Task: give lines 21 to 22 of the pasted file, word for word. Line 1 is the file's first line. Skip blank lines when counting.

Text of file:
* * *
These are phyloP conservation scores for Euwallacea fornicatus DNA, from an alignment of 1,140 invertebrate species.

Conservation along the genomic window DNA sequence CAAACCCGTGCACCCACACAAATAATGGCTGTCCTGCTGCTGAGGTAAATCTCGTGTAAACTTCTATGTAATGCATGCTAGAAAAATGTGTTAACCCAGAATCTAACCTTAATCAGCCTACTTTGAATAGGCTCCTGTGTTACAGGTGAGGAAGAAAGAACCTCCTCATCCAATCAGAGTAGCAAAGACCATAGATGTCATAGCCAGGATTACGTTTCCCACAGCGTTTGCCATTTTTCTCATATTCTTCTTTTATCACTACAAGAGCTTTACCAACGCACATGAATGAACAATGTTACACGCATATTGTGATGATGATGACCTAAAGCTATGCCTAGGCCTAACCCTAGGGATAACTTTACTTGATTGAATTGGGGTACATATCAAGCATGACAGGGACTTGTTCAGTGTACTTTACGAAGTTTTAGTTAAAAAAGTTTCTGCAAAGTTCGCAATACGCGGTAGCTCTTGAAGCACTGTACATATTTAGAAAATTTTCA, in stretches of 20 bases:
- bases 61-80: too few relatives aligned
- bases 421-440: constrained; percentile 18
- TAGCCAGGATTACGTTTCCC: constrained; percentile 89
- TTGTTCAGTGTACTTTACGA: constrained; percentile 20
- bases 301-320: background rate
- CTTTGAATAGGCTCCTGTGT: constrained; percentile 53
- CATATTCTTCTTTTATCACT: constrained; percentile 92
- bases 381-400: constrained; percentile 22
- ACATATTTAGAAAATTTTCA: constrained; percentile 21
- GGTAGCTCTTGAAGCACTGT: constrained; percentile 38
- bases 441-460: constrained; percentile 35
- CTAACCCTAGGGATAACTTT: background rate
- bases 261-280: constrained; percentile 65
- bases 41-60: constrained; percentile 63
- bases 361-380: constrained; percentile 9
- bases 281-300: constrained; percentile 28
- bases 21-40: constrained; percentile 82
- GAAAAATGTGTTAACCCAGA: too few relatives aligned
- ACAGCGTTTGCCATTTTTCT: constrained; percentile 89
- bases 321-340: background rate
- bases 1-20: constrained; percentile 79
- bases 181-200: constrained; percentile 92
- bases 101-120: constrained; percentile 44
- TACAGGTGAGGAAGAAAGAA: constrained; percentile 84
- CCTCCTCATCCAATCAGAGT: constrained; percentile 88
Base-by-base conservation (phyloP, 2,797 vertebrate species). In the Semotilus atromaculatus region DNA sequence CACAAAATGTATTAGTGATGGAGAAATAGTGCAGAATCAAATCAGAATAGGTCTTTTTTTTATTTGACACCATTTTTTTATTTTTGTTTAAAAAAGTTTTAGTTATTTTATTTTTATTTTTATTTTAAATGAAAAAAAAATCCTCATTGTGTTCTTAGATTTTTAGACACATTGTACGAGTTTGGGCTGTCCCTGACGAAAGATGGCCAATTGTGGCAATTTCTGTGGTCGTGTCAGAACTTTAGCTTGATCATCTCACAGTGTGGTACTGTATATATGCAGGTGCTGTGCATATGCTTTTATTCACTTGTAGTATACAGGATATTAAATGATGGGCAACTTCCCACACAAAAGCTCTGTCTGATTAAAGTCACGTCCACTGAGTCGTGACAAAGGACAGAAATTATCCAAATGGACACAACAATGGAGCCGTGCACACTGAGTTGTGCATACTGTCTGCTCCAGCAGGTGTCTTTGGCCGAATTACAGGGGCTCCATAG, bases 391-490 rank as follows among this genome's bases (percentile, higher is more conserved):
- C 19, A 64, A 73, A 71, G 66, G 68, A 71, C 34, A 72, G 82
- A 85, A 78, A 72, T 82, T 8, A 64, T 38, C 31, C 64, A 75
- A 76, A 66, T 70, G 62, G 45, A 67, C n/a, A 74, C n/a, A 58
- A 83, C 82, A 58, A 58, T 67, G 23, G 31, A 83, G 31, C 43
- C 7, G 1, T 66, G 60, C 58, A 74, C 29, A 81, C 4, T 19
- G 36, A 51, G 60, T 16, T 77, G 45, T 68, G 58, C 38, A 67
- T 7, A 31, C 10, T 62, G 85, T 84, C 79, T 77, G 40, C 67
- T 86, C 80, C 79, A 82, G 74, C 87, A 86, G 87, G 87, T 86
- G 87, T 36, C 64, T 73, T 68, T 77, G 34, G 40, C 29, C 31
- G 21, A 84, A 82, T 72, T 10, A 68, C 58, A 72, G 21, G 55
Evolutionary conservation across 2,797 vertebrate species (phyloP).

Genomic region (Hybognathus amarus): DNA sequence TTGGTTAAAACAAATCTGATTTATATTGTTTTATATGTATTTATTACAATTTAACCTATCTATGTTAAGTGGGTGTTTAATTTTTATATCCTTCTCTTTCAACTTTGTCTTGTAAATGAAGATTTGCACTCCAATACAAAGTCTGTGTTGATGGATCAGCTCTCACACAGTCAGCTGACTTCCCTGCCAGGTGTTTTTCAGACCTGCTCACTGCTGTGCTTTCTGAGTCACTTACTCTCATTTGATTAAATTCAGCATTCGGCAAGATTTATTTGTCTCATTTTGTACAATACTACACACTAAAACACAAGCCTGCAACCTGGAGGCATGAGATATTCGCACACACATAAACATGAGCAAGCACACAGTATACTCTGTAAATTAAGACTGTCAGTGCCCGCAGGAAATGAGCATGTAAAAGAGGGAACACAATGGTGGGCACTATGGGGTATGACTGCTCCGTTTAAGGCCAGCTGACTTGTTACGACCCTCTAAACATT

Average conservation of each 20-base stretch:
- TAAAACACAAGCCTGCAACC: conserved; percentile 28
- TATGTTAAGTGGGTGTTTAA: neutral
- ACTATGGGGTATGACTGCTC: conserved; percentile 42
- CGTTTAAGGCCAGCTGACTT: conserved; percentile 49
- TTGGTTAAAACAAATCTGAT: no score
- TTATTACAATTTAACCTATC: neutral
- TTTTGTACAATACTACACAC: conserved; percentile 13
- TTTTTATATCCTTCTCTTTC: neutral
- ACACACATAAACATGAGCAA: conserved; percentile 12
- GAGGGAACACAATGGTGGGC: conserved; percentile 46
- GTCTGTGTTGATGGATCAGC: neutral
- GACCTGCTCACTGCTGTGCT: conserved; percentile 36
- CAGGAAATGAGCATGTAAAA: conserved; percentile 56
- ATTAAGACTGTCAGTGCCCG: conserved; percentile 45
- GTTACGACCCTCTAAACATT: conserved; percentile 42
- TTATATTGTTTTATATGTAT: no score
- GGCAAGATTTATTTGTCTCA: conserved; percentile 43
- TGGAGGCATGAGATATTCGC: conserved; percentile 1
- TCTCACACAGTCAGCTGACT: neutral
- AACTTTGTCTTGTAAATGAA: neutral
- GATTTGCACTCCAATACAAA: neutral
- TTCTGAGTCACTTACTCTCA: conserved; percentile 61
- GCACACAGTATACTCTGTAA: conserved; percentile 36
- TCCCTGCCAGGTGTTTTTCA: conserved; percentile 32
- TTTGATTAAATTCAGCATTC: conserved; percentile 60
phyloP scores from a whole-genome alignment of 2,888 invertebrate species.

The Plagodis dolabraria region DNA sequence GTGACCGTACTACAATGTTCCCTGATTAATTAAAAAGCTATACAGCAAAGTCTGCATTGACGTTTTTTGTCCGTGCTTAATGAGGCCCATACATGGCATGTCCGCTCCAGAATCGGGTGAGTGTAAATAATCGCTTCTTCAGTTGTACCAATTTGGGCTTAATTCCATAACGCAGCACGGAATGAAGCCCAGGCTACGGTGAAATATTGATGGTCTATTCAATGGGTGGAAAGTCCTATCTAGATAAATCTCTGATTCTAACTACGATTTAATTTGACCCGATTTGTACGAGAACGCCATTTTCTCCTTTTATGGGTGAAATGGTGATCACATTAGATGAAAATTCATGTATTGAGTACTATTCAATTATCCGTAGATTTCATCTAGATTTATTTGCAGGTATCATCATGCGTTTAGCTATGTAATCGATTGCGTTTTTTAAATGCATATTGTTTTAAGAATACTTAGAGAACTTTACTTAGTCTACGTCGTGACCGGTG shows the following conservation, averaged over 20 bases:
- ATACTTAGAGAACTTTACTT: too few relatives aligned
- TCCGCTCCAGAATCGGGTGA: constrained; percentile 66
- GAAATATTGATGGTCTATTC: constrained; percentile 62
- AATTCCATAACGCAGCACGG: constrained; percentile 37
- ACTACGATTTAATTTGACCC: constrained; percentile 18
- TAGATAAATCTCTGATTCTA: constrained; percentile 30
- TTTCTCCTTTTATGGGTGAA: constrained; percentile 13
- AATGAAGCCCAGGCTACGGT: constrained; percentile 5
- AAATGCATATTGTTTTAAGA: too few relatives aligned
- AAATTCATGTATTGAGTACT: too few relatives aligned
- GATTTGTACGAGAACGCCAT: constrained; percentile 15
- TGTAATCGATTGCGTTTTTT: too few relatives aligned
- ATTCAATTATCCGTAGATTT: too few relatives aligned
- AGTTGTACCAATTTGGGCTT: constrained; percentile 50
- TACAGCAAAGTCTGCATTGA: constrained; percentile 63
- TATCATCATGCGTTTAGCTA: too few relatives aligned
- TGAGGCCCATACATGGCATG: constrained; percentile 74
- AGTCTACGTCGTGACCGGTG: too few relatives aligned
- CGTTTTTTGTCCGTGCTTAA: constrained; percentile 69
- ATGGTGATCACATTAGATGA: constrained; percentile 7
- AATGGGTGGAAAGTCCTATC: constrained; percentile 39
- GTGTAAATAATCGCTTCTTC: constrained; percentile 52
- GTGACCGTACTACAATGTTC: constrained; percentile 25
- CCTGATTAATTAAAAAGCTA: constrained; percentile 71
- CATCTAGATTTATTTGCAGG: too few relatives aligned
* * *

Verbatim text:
- ACAGCGTTTGCCATTTTTCT: constrained; percentile 89
- bases 321-340: background rate